I’m using the offensive word ‘retard’ in here for a reason. It’s an appropriately offensive name for an appropriately offensive sociological category a lot of people get put into. I don’t happen to believe that anyone matches the thought that is in people’s head when they say ‘retard’, no matter how they do on IQ tests. But it is a thought they have in their heads, and it comes into play a lot in these situations. If a so-called ‘retard’ does better than they do at something, that throws their whole mental construct of the world off. So it’s easier to say that we are not really writing. But, no matter how many people think retard at us, it doesn’t mean that some of us can’t be more eloquent writers than some non-disabled people.
She uses an interpreter, so the interpreter is really the person doing the talking.
This happens to me a lot, because I use a cognitive interpreter. That means, someone who is intimately aware of my body language and use of language, as well as my background, who can take a posture and a word or two and elaborate it into what I really mean. I can tell the person at any time that they’ve gotten it wrong, but having such an interpreter can be vital to a communication process because of my trouble with word-finding and other people’s trouble with reading the cues I give off.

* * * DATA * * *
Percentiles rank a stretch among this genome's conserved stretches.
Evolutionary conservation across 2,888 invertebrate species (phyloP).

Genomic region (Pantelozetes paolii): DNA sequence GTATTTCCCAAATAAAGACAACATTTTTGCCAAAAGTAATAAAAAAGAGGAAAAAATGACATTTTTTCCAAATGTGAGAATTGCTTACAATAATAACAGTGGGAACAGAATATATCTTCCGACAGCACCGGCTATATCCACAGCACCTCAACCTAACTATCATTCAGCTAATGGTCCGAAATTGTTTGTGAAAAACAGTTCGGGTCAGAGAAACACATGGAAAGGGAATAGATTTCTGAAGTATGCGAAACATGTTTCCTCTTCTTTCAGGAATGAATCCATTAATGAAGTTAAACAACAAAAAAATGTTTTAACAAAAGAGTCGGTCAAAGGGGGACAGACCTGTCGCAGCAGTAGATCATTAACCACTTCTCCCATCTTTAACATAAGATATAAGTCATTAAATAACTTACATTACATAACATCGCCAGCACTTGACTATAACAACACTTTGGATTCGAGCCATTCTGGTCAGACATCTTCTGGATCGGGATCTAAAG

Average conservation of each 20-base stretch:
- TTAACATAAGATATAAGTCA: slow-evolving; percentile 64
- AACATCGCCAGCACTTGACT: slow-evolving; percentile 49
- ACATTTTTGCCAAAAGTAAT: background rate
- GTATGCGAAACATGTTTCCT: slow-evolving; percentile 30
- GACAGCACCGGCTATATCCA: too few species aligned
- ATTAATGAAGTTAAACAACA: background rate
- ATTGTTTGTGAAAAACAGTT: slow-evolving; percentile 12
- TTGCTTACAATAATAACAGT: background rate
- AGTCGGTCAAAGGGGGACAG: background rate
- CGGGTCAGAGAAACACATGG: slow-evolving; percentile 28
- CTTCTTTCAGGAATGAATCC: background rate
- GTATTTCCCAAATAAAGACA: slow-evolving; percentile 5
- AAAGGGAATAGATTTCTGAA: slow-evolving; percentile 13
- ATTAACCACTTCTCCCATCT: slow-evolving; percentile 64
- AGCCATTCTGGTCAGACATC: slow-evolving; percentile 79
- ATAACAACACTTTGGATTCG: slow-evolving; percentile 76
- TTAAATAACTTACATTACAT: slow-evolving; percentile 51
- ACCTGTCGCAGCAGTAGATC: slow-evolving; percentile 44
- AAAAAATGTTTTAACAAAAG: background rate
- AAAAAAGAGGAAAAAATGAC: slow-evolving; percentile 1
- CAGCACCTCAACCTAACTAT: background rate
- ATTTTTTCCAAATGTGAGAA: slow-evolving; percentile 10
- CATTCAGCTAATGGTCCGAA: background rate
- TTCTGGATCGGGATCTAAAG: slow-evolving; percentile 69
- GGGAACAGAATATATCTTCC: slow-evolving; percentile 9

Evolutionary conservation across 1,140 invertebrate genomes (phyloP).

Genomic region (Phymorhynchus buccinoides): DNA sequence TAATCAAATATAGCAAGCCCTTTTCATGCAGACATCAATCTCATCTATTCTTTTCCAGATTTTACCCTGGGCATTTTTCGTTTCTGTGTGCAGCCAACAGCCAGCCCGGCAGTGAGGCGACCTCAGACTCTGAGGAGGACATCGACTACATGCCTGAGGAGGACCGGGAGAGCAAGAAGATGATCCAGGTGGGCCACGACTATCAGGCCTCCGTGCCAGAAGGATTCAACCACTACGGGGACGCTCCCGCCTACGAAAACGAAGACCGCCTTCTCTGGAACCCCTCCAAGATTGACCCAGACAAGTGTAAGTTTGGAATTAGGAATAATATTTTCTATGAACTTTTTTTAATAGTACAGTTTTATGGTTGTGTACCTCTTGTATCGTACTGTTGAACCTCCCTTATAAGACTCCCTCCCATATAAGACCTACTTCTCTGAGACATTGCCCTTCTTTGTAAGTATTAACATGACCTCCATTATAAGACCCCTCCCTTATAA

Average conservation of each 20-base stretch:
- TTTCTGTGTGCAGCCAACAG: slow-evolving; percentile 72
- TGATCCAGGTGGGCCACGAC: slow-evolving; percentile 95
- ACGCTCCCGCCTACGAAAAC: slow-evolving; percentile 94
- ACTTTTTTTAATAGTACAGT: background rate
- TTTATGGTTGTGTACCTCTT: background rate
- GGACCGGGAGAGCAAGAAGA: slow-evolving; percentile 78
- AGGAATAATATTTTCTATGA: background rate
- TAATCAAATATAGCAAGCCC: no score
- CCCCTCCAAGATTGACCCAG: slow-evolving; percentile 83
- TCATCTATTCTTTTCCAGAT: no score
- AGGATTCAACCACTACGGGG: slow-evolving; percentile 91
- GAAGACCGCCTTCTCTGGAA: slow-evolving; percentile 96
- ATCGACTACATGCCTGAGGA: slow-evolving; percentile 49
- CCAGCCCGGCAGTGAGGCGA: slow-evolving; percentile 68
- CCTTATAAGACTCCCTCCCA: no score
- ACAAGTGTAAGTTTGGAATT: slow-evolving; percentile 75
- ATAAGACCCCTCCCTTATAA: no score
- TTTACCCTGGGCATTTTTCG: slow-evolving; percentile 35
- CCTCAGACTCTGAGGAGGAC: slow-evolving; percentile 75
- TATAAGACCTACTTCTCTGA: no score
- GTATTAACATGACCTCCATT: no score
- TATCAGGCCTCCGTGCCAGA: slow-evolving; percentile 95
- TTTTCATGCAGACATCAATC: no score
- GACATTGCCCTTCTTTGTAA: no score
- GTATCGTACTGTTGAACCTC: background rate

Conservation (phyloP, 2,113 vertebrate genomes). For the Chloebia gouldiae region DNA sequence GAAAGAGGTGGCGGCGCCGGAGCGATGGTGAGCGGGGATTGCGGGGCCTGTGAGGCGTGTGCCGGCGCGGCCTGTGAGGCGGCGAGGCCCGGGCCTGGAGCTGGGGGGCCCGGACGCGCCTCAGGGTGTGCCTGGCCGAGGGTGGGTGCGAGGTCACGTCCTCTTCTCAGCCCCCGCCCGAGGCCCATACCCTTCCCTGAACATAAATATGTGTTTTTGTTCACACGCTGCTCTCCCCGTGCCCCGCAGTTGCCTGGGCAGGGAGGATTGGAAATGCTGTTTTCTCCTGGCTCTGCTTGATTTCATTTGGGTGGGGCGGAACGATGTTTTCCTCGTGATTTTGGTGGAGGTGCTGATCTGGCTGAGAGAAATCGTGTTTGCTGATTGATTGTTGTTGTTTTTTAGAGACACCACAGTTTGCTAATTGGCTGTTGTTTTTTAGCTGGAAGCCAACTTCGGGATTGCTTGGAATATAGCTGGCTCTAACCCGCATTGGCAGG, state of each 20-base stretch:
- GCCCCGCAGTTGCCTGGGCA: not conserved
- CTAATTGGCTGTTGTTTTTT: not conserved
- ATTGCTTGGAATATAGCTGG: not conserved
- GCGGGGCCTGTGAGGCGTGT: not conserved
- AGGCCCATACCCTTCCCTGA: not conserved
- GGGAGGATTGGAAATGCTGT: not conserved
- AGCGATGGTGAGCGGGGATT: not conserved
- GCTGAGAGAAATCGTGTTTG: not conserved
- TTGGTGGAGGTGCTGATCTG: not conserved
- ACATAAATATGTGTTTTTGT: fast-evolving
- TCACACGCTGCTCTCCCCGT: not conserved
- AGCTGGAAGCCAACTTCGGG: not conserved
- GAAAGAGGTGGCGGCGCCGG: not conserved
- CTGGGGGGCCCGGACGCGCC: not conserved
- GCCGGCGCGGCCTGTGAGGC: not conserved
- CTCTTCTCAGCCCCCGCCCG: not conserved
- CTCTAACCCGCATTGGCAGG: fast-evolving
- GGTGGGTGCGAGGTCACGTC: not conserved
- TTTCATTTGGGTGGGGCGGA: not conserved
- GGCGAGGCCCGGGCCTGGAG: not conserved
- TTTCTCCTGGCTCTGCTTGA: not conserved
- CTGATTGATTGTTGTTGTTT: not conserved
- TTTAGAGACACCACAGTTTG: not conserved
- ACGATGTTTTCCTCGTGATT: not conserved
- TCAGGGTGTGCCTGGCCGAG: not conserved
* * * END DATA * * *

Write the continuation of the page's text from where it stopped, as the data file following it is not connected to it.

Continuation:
Of course, the job of interpreting for me also has a problem attached to it: Quite often the things that I am saying with my body language are things that people want to ignore, as much as possible. A good interpreter will be able to see those and elaborate on them. Like the time my interpreter walked into the room and saw me huddled into a corner terrified of the two staff who were trying to talk me into something, and who told them exactly why I seemed cooperative. They wanted her to leave the room, convinced she was putting words in my mouth (or at least as she said things they didn’t want to hear), even as I said “No, she’s right, she’s absolutely right, let her stay.”